One of the most confounding musicians ever to grace the rock genre, Frank Zappa had a penchant for taking what essentially amounted to full-blown avant garde compositions and arranging them for rock ensemble playing. His bizarre, conceptual live performances were an astonishing mix of exceptional musicianship, onstage theatrics and pop culture satire. On May 16, 1988 Zappa showcased some of the standout live tracks from various eras of his development by releasing a career-spanning double live album titled 'You Can't Do That On Stage Anymore, Vol 1.'
Frank Zappa is often regarded as one of the most brilliant, idiosyncratic musicians in rock music. But, looking back at his eclectic, monstrous body of work as a composer, guitarist, vocalist, and bandleader, Zappa really wasn't a "rock" musician. That fact is cemented on 'Lumpy Gravy,' Zappa's first official solo album, which was released 45 years ago today (May 13, 1968).
The Zappa Family Trust, headed by Frank Zappa's widow Gail, has announced that select titles from the massive Zappa catalog will be finding their way to vinyl this summer. In June, Zappa's Barking Pumpkin label will put out editions of 1973's 'Over-Nite Sensation' and the 1966 classic 'Freak Out!,' joining the recently released 'Finer Moments,' a collection of live material from the early-'70s.
From the mocking cover art to the orchestral notes that grace the music to the loose thematic ties that link the songs, the Mothers of Invention’s ‘We’re Only in It for the Money’ turns ‘Sgt. Pepper’s Lonely Hearts Club Band’ on its head. But it’s not so much the Beatles’ masterpiece -- which was released nine months before the Mothers album -- that Frank Zappa and his band of musical pranksters ruthlessly skewer; it’s the culture that fed and supported it.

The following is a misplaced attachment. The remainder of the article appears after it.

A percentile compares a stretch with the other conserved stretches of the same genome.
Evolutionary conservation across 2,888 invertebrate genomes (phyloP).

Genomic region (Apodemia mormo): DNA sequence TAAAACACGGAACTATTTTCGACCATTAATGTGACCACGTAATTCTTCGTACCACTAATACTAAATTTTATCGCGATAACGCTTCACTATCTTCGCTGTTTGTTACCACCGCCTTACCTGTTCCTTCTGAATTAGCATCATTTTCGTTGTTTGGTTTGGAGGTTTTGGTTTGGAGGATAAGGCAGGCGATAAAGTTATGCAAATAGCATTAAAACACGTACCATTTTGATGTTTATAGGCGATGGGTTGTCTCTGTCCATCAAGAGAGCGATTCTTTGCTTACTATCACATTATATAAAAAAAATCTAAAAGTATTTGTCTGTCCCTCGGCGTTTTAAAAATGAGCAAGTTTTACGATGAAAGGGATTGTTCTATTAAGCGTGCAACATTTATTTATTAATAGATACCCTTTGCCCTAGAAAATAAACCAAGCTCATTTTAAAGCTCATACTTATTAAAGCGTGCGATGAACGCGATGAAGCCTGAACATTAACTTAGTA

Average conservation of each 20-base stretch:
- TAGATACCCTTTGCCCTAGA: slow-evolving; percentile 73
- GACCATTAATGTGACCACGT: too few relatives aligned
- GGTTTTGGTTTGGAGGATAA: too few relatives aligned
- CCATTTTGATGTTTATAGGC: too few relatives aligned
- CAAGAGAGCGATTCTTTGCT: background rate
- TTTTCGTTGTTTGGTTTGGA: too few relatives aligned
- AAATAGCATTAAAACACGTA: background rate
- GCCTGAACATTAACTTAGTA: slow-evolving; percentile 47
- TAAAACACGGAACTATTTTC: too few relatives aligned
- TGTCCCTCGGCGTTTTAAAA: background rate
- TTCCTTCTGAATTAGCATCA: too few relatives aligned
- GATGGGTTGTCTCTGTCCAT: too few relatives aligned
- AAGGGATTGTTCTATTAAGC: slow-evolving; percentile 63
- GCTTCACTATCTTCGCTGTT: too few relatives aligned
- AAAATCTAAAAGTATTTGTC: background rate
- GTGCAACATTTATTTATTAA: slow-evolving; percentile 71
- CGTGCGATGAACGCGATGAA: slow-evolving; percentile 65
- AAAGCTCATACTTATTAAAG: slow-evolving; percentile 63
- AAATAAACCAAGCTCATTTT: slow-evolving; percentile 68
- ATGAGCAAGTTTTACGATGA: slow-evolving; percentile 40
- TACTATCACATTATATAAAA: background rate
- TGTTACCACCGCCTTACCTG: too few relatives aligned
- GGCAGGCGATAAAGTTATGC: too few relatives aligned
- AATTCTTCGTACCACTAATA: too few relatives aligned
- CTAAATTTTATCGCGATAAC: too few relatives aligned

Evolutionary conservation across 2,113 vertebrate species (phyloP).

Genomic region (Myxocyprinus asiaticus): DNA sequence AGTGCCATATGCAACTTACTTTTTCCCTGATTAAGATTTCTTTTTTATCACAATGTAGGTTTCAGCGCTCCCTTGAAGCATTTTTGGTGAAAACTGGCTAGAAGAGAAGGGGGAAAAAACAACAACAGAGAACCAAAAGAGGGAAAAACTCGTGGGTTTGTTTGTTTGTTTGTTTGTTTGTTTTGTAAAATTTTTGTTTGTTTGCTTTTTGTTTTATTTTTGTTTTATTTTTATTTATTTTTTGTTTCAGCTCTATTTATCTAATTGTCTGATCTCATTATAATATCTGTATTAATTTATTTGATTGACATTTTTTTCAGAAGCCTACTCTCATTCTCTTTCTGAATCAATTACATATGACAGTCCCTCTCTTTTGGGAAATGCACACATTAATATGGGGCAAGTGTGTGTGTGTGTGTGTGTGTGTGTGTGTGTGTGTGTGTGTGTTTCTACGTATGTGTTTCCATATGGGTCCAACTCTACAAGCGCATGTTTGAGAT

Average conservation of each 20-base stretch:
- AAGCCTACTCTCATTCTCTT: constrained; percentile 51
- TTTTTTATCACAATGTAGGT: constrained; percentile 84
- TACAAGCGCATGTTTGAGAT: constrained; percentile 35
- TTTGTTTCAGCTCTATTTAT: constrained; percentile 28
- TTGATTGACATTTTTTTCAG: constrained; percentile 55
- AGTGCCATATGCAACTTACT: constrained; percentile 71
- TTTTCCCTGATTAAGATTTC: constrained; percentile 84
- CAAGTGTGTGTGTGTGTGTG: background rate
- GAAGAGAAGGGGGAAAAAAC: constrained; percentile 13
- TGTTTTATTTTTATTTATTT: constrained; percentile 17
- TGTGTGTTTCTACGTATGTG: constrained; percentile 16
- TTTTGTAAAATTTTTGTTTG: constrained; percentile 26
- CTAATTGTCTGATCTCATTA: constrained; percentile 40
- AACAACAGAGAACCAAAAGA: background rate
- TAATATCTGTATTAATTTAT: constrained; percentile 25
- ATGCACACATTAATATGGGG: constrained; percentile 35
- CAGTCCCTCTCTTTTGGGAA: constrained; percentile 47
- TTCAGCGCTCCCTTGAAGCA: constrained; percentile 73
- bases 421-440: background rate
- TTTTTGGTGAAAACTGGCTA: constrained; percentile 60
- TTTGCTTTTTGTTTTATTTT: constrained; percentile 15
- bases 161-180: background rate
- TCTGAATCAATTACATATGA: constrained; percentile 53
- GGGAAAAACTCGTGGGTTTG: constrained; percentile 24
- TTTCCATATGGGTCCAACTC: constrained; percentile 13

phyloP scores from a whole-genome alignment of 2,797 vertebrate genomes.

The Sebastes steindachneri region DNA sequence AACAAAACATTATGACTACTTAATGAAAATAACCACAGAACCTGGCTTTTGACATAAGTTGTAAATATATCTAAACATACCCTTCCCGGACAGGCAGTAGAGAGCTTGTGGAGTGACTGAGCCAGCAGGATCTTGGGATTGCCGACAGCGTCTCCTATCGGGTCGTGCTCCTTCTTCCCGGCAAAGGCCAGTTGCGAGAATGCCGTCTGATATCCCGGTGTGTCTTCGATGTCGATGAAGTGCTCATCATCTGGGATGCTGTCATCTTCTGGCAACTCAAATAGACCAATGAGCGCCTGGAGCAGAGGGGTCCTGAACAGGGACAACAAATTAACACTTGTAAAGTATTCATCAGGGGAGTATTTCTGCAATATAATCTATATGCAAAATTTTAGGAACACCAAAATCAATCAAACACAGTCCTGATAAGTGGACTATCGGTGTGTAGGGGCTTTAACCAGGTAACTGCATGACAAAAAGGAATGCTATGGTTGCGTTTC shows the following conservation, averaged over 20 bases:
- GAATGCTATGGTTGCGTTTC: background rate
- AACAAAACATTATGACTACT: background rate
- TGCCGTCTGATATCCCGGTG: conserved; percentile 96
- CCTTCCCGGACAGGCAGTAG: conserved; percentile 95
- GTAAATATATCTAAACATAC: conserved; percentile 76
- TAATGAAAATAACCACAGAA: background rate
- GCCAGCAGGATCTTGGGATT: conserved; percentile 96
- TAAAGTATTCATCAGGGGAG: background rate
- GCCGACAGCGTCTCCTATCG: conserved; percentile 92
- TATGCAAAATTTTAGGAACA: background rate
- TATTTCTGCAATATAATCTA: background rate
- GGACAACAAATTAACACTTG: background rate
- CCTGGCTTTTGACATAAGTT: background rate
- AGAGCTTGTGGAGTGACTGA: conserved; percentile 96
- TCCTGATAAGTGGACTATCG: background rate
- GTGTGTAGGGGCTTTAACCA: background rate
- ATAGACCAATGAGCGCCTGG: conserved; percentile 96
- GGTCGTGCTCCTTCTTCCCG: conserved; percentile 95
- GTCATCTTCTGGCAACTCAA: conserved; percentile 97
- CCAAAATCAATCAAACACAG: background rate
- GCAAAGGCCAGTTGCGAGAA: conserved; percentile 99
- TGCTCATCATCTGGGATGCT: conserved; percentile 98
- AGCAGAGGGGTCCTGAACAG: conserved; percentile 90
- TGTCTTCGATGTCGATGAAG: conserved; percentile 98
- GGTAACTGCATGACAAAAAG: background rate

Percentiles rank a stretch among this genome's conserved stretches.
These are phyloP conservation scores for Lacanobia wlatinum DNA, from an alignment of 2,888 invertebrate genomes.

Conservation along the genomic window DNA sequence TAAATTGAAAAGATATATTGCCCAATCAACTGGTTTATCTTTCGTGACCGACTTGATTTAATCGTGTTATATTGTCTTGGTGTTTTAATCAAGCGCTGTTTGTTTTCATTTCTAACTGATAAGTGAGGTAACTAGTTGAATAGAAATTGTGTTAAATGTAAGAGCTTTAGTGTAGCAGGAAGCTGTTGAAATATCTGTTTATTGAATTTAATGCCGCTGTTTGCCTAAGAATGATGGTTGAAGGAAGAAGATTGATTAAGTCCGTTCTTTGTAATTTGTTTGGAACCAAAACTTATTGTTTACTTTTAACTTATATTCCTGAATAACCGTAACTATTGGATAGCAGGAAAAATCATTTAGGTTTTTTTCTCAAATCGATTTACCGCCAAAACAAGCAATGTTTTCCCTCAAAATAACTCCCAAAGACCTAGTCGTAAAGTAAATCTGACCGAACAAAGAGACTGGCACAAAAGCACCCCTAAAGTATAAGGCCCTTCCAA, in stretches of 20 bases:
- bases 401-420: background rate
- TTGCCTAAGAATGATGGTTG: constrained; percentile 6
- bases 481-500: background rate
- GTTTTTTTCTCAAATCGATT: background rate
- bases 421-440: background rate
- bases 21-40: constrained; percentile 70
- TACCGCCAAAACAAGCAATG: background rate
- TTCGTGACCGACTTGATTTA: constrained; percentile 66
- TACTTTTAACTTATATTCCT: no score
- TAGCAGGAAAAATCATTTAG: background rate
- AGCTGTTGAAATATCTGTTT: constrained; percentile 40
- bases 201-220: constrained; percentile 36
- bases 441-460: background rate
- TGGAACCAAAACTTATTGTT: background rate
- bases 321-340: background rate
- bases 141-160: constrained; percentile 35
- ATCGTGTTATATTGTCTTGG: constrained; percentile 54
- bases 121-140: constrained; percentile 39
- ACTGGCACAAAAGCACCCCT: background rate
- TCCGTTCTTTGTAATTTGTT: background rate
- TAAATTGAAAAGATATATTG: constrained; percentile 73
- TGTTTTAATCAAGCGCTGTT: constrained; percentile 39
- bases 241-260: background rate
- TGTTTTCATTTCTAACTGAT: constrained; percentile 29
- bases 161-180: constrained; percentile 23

Frank Zappa was so eccentric, maybe it was easy for fans to believe strange things about the musician. One of the Top 10 Gruesome Classic Rock Legends says that Zappa once won a gross-out contest on stage (some say with Alice Cooper) after his opponent defecated on stage -- after which Zappa ate the result. Another v
Ray Collins, the singer and co-founder of the Mothers of Invention, died on Monday (Dec. 24) in Pomona, Calif. He had been hospitalized since Dec. 18 after suffering a massive heart attack, and was removed from life support on Saturday. He was 76 years old.
Frank Zappa's live shows, much like his studio albums, were regarded as much for their irreverent playfulness as their technical virtuosity: They were wildly unpredictable, genre-hopping musical sideshows that united freaks and misfits of all varieties. But on Dec. 10, 1971, that chaotic unpredictability turned ugly, when disgruntled fan Trevor Charles Howell pushed Zappa off the stage at London's Rainbow Theatre, inflicting multiple injuries upon the versatile guitarist/composer, ultimately leaving him bound to a wheelchair.